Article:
UNDER DOSING LEADS TO AN ACID BATTLE THAT NEVER GETS OVER COME. That's the first reason why under dosing a PPI can make things worse when you think you're doing something to help. The history of why most doctors under dose is explained perfectly by Dr. P.
"I’ve received this question many times. The issue with PPIs (as with most drugs) is they were developed and initially used in adults. The use of PPIs in infants began soon after Losec® (now Prilosec®, omeprazole) was released on the market. However, the dosage form was enteric-coated granules/pellets in a capsule, which can be difficult to administer to an infant.
A little back story to give full perspective. I began work on a liquid version of omeprazole that contained sodium bicarbonate which neutralized the stomach acid long enough to allow the PPI medicine to be absorbed. This is called an immediate release PPI. That formulation became Zegerid® which I invented and comes in both OTC and Rx versions. Sometime after that I wrote publications about using sodium bicarbonate and pharmacists started making up "compounded" suspensions using sodium bicarbonate.
I then organized a treatment study for infants with reflux with Dr. Marcella Bothwell, ENT (i.e. Marci); we measured the half-life of the PPIs in infants. What we found was that for infants after 4 weeks old were metabolizing PPIs 2 to 3 times faster than adults, and many infants did not respond to single daily doses but that three doses per day was working in those infants. THIS IS THE BASIS OF THE MARCIKIDS STUDY.
Now fast forward about 5 years. The pharmaceutical companies did studies with their PPIs (esomeprazole, omeprazole, pantoprazole, lansoprazole) that used a small dose of PPI once a day and compared it to placebo in infants in a prospective, randomized double-blind fashion to treat infant GERD.
The findings: PPIs were found to be no different than placebo at controlling infant acid reflux symptoms (infant GERD).
So, you might think that a physician prescribing a PPI for an infant would look at these pharmaceutical company studies with the low dose once a day and say to themselves, "Well the small dose once a day does not work any better than a placebo, so I wonder about using a larger dose or more times a day" (in fairness many physicians and nurses do and here is a list of practitioners we've identified).
Most recent medical literature suggested that higher
doses are needed for infants with GERD such as the screen shot of the UpToDate article below. (UpToDate is a subscription interface for medical practitioners who want the most recent information on treatments and studies). You can request your PED refer to it.
So many doctors low
dose, dose once a day – or they prescribe a different type of acid blocker (H2
blocker, such as Zantac®) even though these drugs are proven to be less effective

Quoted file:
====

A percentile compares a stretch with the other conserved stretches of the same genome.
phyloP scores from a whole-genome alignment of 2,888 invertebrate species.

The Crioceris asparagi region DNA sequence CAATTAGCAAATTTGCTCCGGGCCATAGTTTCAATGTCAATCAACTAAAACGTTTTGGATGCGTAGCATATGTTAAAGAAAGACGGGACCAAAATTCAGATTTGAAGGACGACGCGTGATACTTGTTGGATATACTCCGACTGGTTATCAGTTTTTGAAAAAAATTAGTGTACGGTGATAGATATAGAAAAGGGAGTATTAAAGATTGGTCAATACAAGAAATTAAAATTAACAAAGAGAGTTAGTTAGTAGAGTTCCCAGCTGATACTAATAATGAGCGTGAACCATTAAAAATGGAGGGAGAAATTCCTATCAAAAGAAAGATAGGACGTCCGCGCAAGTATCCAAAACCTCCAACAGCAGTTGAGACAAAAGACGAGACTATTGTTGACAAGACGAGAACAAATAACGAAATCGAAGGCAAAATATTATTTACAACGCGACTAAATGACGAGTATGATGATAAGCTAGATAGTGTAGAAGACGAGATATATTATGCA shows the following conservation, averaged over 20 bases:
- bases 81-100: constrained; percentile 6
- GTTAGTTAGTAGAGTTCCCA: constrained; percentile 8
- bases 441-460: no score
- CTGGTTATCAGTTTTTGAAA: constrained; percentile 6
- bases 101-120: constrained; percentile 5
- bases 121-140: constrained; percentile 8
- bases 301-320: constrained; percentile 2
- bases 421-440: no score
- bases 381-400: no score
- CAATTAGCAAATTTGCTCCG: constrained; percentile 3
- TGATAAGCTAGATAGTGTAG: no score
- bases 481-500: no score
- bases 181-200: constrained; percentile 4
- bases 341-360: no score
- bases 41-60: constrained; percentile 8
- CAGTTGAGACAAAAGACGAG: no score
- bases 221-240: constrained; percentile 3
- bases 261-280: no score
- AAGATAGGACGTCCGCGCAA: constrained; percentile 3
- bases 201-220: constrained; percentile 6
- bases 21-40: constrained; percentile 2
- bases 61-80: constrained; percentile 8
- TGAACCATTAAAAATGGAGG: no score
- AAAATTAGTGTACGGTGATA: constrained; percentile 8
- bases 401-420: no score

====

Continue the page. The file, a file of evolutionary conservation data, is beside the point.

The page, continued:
for long term and moderate to severe GERD than PPIs and they tend to build tolerance in 4-6 weeks.
Some warn about the long term risks of using a PPI treatment. As I've mentione many times “all medicines have risks and rewards, but the risk of untreated acid reflux should be considered when making a decison to use medications"
You should also consider what those studies define as "LONG TERM USE". These studies showed 20 plus years of being on a PPI drug. Most infants find resolution of symptoms within 12-18 months. More on those types of studies here.
That is a
reasonable explanation as to why, when you go to your physician or nurse
and comment that the dose of PPI does not seem to be working (or you
may just comment that symptoms are not improving) they may be reluctant
to increase the dose of PPI. You can always show them this page and the page on the MarciKids study. Perhaps then, they'll be open to helping you with an effective PPI dose and they are always welcome to connect with us directly or with the hundreds of families in the Infant Acid Reflux Solutions Facebook Group that have shown great results over the many years we've been supporting the infant GERD community. "
Or you can just work with our already knowledgable doctors that specialize in infant GERD to get effective treatment right now.
Foot Note : Within the past few years a number of PPI drug studies were performed in infant and in some cases young children. These studies were performed by the pharmaceutical manufacturers of various PPI medicines. For example, studies were done with omeprazole (Prilosec®), esomeprazole (Nexium®), pantoprazole (Protonix®) and lansoprazole (Prevacid). The studies were generally very well done studies and interestingly they all essentially showed the same thing – namely that none of the PPIs made a difference when compared to placebo in the acid reflux symptoms that were followed. The studies all used a single dose of the PPI and generally the doses were small. To some this may suggest that PPIs don’t work in infants for acid reflux; however an equally reasonable explanation is that a small dose given once a day is not a sufficient amount to control symptoms. None of the studies used dose-ranging techniques to see if once a day or twice a day or three times per day were different from each other in symptom control.
Other research has suggested that infants (over 1 month to 1 year) need higher doses of PPIs. But this literature was not included in the discussion of dosing rationale. Certainly, it is well known that infants over 1 month of age metabolize drugs faster than say a 40-year-old generally healthy adult. But again this was not discussed in the rationale for determining a dosage regimen in the PPI trials mentioned above. The studies are available at the FDA’s website and discussion from a meeting held by the FDA in regard to these studies is there for you to read. I encourage you to read the information available and discuss with your physician or nurse or pharmacist to see what makes sense for your individual situation.